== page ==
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Kevin Schneringer
(Slammer) - MLife

Locale: Oklahoma Flat Lands
Ideas for family -late spring in Colorado on 08/27/2013 05:56:43 MDT Print View

My family would like to see some mountains hiking,fishing and general living out of a backpack adventure.
We're thinking Rocky Mountain NP in late spring 2014

My experience is mostly flat lands and southeastern states type hiking.
I am looking for ideas and info on a week long backpack with options to fish along the way.

Family demographic:
4 adults ages 38-62 good shape.
4 kids ages 6-12 totally ready to conquer world. Actually sub 6-8 miles a day.

All of us have fair amount of nights outside, just not at any elevation above 2000'


Any ideas would be greatly appreciated. Is spring the right time at elevation or is there a better time.

Andy Rhine
(willrun4fun)
You might consider the Sawatch range. on 08/29/2013 13:32:08 MDT Print View

http://en.wikipedia.org/wiki/Sawatch_Range
http://www.summitpost.org/sawatch-range/171834

This is in central Colorado and the area is much less traveled than RMNP.

Great hiking, plenty of camping, and good rafting on the Arkansas river. Buena Vista is a good base camp for resupply days.

I have hiked all but two 14k ft peaks in this area and have always had a good time.

Spring is going to be chilly at 10K plus elevation. I usually head out in late July for the best weather.

Any questions I might be able to help out.

Gary Dunckel
(Zia-Grill-Guy) - MLife

Locale: Boulder
You might consider July on 08/29/2013 14:13:58 MDT Print View

By late spring, do you mean like late May? There usually is some pretty good snow pack at elevations above 9500' until June. Some years you might be able to do some stuff at 9000' in late May, but I wouldn't count on it. July, August, and September is the time to be here.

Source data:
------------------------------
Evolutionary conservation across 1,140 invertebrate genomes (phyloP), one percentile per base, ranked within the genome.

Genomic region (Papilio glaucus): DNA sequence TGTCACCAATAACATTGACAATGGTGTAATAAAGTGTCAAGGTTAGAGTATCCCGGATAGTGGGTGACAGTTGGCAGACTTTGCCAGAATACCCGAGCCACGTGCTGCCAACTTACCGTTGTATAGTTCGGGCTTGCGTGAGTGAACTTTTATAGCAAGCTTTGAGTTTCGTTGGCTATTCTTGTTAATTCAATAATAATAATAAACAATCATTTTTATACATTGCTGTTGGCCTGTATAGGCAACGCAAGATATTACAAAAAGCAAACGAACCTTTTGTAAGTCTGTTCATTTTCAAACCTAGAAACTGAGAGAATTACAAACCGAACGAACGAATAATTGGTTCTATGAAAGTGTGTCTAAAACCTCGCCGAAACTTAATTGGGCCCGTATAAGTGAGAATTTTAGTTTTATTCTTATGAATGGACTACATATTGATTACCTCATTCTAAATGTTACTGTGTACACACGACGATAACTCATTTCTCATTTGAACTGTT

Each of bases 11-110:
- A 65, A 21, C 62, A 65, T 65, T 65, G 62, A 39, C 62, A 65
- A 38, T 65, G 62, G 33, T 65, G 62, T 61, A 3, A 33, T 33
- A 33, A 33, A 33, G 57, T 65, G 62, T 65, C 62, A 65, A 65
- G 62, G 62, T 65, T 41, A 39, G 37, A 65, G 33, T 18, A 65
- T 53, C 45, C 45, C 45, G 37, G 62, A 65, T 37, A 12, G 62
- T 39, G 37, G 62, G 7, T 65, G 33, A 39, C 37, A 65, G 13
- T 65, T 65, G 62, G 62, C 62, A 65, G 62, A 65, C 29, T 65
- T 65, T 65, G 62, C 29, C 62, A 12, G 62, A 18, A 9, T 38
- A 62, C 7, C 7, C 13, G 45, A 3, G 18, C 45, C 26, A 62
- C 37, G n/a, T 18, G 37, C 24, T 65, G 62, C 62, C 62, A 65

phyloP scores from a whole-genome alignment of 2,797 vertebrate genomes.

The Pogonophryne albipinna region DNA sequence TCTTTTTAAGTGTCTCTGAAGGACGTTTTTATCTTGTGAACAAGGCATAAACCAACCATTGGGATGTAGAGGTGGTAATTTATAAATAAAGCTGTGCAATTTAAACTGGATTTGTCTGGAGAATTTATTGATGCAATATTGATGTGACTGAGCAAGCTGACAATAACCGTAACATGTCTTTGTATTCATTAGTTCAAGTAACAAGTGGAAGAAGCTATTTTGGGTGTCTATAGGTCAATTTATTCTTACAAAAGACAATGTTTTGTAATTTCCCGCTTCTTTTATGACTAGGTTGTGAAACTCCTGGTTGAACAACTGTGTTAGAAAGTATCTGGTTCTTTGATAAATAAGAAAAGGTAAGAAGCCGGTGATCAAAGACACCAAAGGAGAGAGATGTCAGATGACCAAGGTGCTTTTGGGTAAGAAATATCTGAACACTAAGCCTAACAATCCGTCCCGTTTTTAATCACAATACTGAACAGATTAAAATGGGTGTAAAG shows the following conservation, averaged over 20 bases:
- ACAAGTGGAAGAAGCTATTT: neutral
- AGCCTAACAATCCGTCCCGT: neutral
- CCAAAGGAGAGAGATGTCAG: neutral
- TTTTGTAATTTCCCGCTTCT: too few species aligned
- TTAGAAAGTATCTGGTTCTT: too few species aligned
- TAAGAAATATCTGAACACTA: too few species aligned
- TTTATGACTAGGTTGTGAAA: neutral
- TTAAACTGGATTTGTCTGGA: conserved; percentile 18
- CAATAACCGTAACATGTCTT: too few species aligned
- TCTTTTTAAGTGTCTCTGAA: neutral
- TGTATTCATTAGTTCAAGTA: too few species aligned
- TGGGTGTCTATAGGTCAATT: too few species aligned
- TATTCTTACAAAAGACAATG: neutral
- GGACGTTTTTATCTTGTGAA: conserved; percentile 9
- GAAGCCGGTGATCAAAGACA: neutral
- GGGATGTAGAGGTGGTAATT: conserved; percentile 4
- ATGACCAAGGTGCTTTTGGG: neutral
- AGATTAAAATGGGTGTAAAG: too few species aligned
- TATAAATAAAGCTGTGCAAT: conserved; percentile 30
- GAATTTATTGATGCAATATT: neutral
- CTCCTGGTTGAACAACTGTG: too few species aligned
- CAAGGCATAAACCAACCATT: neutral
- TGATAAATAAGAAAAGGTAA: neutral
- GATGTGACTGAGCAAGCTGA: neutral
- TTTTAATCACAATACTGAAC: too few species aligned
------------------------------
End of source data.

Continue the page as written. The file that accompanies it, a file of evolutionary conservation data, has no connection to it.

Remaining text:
Greg Mihalik
(greg23) - M

Locale: Colorado
Re: You might consider July on 08/29/2013 14:31:37 MDT Print View

Lost Creek Wilderness might work. Use the search box. There are a number of trip reports.

Not postcard mountains, but a very nice area, and mostly snow free in May.

How many nights out?

Edited by greg23 on 08/29/2013 14:39:36 MDT.

Luke Schmidt
(Cameron) - MLife

Locale: The WOODS
Lost Creek and other thoughts on 08/29/2013 16:54:42 MDT Print View

+1 on Lost Creek, its a good place.

I'd suggesting working up to a higher elevation slowly so no one gets altitude sickness. Since you have a number of people who've never been up there you don't know how people will react.

I'd camp at 8000 one night then 9000 and after that you should be okay if you are reasonable. This is an advantage of Lost Creek, you can start your hike in the canyon and camp low the first couple nights.

Dean F.
(acrosome) - MLife

Locale: Back in the Front Range
Mountains? on 08/29/2013 23:53:24 MDT Print View

Lost Creek is nice- it's about an hour from my house- but it isn't classically "Rockies" if you know what I mean. Yes, it'll have little snow, but you won't see alpine-looking mountains. You certainly can fish in the various little streams though- I recall seeing some huge cuthroats (or cutbows?) in the Lost Creek itself.

If you want to climb mountains then, as others have said, you really need to go a little later in the summer. I hiked over Music Pass in the Sangres one June and the postholing was just barely bearable. Still, my pants were soaked to the knees.

Or, maybe bring snowshoes?